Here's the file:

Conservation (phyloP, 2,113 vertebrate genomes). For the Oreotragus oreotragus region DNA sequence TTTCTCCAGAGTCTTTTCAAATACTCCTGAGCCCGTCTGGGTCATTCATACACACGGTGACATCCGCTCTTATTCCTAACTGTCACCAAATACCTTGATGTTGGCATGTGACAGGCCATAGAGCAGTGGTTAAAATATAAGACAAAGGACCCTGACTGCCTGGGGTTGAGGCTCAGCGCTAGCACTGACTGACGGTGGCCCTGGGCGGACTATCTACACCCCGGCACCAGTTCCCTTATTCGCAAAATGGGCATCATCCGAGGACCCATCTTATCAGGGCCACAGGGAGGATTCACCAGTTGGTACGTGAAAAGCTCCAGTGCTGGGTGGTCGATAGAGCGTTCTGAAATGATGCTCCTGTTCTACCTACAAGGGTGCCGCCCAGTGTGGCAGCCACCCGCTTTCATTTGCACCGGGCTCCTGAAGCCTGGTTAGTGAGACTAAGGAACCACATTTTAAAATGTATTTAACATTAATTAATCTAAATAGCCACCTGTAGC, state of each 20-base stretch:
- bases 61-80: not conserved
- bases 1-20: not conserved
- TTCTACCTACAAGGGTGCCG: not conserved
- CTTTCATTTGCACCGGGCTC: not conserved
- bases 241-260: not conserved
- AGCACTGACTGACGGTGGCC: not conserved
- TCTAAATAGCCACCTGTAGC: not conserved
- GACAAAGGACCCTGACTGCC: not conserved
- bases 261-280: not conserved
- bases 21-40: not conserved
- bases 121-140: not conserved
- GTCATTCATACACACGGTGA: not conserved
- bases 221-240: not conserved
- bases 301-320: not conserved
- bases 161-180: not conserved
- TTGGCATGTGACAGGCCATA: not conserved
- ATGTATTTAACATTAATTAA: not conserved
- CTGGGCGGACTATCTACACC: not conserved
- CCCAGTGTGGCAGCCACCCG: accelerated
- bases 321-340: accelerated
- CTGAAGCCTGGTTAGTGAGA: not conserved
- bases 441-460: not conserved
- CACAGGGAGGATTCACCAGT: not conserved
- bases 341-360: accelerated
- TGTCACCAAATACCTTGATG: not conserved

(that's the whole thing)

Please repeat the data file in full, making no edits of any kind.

Conservation (phyloP, 2,113 vertebrate genomes). For the Oreotragus oreotragus region DNA sequence TTTCTCCAGAGTCTTTTCAAATACTCCTGAGCCCGTCTGGGTCATTCATACACACGGTGACATCCGCTCTTATTCCTAACTGTCACCAAATACCTTGATGTTGGCATGTGACAGGCCATAGAGCAGTGGTTAAAATATAAGACAAAGGACCCTGACTGCCTGGGGTTGAGGCTCAGCGCTAGCACTGACTGACGGTGGCCCTGGGCGGACTATCTACACCCCGGCACCAGTTCCCTTATTCGCAAAATGGGCATCATCCGAGGACCCATCTTATCAGGGCCACAGGGAGGATTCACCAGTTGGTACGTGAAAAGCTCCAGTGCTGGGTGGTCGATAGAGCGTTCTGAAATGATGCTCCTGTTCTACCTACAAGGGTGCCGCCCAGTGTGGCAGCCACCCGCTTTCATTTGCACCGGGCTCCTGAAGCCTGGTTAGTGAGACTAAGGAACCACATTTTAAAATGTATTTAACATTAATTAATCTAAATAGCCACCTGTAGC, state of each 20-base stretch:
- bases 61-80: not conserved
- bases 1-20: not conserved
- TTCTACCTACAAGGGTGCCG: not conserved
- CTTTCATTTGCACCGGGCTC: not conserved
- bases 241-260: not conserved
- AGCACTGACTGACGGTGGCC: not conserved
- TCTAAATAGCCACCTGTAGC: not conserved
- GACAAAGGACCCTGACTGCC: not conserved
- bases 261-280: not conserved
- bases 21-40: not conserved
- bases 121-140: not conserved
- GTCATTCATACACACGGTGA: not conserved
- bases 221-240: not conserved
- bases 301-320: not conserved
- bases 161-180: not conserved
- TTGGCATGTGACAGGCCATA: not conserved
- ATGTATTTAACATTAATTAA: not conserved
- CTGGGCGGACTATCTACACC: not conserved
- CCCAGTGTGGCAGCCACCCG: accelerated
- bases 321-340: accelerated
- CTGAAGCCTGGTTAGTGAGA: not conserved
- bases 441-460: not conserved
- CACAGGGAGGATTCACCAGT: not conserved
- bases 341-360: accelerated
- TGTCACCAAATACCTTGATG: not conserved